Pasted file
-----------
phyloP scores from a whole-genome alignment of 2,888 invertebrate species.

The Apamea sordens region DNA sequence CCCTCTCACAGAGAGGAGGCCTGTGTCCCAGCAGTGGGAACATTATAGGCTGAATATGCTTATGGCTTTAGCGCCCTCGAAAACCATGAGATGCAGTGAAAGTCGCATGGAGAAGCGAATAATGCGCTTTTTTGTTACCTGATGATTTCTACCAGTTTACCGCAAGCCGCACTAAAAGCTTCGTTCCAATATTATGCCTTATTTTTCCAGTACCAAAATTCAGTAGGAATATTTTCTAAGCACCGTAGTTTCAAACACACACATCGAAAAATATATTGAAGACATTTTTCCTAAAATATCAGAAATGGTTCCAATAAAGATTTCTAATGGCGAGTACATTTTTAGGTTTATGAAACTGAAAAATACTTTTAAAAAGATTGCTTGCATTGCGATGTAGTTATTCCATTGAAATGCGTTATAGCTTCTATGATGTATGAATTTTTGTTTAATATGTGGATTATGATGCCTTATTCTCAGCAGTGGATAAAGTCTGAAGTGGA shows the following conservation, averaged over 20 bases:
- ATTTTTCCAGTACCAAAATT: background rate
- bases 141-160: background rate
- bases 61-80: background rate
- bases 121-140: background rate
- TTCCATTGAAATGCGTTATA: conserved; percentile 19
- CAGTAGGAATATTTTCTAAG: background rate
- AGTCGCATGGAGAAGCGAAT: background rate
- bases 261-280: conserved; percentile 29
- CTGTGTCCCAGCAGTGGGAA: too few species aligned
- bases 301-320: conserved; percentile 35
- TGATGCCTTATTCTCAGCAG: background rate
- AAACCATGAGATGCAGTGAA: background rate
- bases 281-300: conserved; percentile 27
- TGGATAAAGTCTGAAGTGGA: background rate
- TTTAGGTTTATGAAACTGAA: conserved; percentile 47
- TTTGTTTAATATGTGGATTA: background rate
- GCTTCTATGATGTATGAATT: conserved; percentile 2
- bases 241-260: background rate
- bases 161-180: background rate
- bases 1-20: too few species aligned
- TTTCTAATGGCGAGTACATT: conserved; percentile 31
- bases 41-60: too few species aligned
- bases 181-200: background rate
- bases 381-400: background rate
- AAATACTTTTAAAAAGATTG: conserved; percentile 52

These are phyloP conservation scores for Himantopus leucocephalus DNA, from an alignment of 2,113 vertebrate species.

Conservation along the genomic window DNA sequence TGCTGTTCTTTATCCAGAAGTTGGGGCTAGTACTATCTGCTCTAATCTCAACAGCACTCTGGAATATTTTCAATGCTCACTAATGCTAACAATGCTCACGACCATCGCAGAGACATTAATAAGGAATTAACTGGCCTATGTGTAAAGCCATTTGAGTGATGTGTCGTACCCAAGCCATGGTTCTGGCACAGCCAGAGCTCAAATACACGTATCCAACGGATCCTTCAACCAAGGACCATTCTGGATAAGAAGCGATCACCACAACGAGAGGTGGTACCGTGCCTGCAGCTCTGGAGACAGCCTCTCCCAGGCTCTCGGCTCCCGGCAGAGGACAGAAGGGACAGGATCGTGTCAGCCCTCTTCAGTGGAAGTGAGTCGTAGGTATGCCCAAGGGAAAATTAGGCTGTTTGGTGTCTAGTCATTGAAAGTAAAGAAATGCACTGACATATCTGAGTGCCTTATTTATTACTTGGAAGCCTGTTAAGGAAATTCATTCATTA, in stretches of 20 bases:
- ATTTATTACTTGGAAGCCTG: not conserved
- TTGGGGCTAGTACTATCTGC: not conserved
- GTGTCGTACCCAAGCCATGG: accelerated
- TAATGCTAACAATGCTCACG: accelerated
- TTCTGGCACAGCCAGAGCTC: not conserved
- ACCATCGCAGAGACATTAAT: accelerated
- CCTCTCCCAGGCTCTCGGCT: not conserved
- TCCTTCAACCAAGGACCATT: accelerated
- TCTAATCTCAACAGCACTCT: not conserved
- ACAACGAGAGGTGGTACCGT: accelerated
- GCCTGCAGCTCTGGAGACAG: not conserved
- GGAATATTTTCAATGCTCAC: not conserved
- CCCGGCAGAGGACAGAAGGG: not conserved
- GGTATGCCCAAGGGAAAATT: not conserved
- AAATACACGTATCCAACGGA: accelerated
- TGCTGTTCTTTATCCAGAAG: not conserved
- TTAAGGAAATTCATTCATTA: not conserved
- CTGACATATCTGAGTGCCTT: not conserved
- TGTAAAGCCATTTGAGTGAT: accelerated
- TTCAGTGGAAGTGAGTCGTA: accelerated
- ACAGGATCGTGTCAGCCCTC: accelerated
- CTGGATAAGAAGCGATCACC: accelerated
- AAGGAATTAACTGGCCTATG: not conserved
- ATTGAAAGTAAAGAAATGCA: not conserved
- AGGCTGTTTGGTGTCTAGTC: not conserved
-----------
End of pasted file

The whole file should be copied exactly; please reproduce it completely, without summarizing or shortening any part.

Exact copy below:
phyloP scores from a whole-genome alignment of 2,888 invertebrate species.

The Apamea sordens region DNA sequence CCCTCTCACAGAGAGGAGGCCTGTGTCCCAGCAGTGGGAACATTATAGGCTGAATATGCTTATGGCTTTAGCGCCCTCGAAAACCATGAGATGCAGTGAAAGTCGCATGGAGAAGCGAATAATGCGCTTTTTTGTTACCTGATGATTTCTACCAGTTTACCGCAAGCCGCACTAAAAGCTTCGTTCCAATATTATGCCTTATTTTTCCAGTACCAAAATTCAGTAGGAATATTTTCTAAGCACCGTAGTTTCAAACACACACATCGAAAAATATATTGAAGACATTTTTCCTAAAATATCAGAAATGGTTCCAATAAAGATTTCTAATGGCGAGTACATTTTTAGGTTTATGAAACTGAAAAATACTTTTAAAAAGATTGCTTGCATTGCGATGTAGTTATTCCATTGAAATGCGTTATAGCTTCTATGATGTATGAATTTTTGTTTAATATGTGGATTATGATGCCTTATTCTCAGCAGTGGATAAAGTCTGAAGTGGA shows the following conservation, averaged over 20 bases:
- ATTTTTCCAGTACCAAAATT: background rate
- bases 141-160: background rate
- bases 61-80: background rate
- bases 121-140: background rate
- TTCCATTGAAATGCGTTATA: conserved; percentile 19
- CAGTAGGAATATTTTCTAAG: background rate
- AGTCGCATGGAGAAGCGAAT: background rate
- bases 261-280: conserved; percentile 29
- CTGTGTCCCAGCAGTGGGAA: too few species aligned
- bases 301-320: conserved; percentile 35
- TGATGCCTTATTCTCAGCAG: background rate
- AAACCATGAGATGCAGTGAA: background rate
- bases 281-300: conserved; percentile 27
- TGGATAAAGTCTGAAGTGGA: background rate
- TTTAGGTTTATGAAACTGAA: conserved; percentile 47
- TTTGTTTAATATGTGGATTA: background rate
- GCTTCTATGATGTATGAATT: conserved; percentile 2
- bases 241-260: background rate
- bases 161-180: background rate
- bases 1-20: too few species aligned
- TTTCTAATGGCGAGTACATT: conserved; percentile 31
- bases 41-60: too few species aligned
- bases 181-200: background rate
- bases 381-400: background rate
- AAATACTTTTAAAAAGATTG: conserved; percentile 52

These are phyloP conservation scores for Himantopus leucocephalus DNA, from an alignment of 2,113 vertebrate species.

Conservation along the genomic window DNA sequence TGCTGTTCTTTATCCAGAAGTTGGGGCTAGTACTATCTGCTCTAATCTCAACAGCACTCTGGAATATTTTCAATGCTCACTAATGCTAACAATGCTCACGACCATCGCAGAGACATTAATAAGGAATTAACTGGCCTATGTGTAAAGCCATTTGAGTGATGTGTCGTACCCAAGCCATGGTTCTGGCACAGCCAGAGCTCAAATACACGTATCCAACGGATCCTTCAACCAAGGACCATTCTGGATAAGAAGCGATCACCACAACGAGAGGTGGTACCGTGCCTGCAGCTCTGGAGACAGCCTCTCCCAGGCTCTCGGCTCCCGGCAGAGGACAGAAGGGACAGGATCGTGTCAGCCCTCTTCAGTGGAAGTGAGTCGTAGGTATGCCCAAGGGAAAATTAGGCTGTTTGGTGTCTAGTCATTGAAAGTAAAGAAATGCACTGACATATCTGAGTGCCTTATTTATTACTTGGAAGCCTGTTAAGGAAATTCATTCATTA, in stretches of 20 bases:
- ATTTATTACTTGGAAGCCTG: not conserved
- TTGGGGCTAGTACTATCTGC: not conserved
- GTGTCGTACCCAAGCCATGG: accelerated
- TAATGCTAACAATGCTCACG: accelerated
- TTCTGGCACAGCCAGAGCTC: not conserved
- ACCATCGCAGAGACATTAAT: accelerated
- CCTCTCCCAGGCTCTCGGCT: not conserved
- TCCTTCAACCAAGGACCATT: accelerated
- TCTAATCTCAACAGCACTCT: not conserved
- ACAACGAGAGGTGGTACCGT: accelerated
- GCCTGCAGCTCTGGAGACAG: not conserved
- GGAATATTTTCAATGCTCAC: not conserved
- CCCGGCAGAGGACAGAAGGG: not conserved
- GGTATGCCCAAGGGAAAATT: not conserved
- AAATACACGTATCCAACGGA: accelerated
- TGCTGTTCTTTATCCAGAAG: not conserved
- TTAAGGAAATTCATTCATTA: not conserved
- CTGACATATCTGAGTGCCTT: not conserved
- TGTAAAGCCATTTGAGTGAT: accelerated
- TTCAGTGGAAGTGAGTCGTA: accelerated
- ACAGGATCGTGTCAGCCCTC: accelerated
- CTGGATAAGAAGCGATCACC: accelerated
- AAGGAATTAACTGGCCTATG: not conserved
- ATTGAAAGTAAAGAAATGCA: not conserved
- AGGCTGTTTGGTGTCTAGTC: not conserved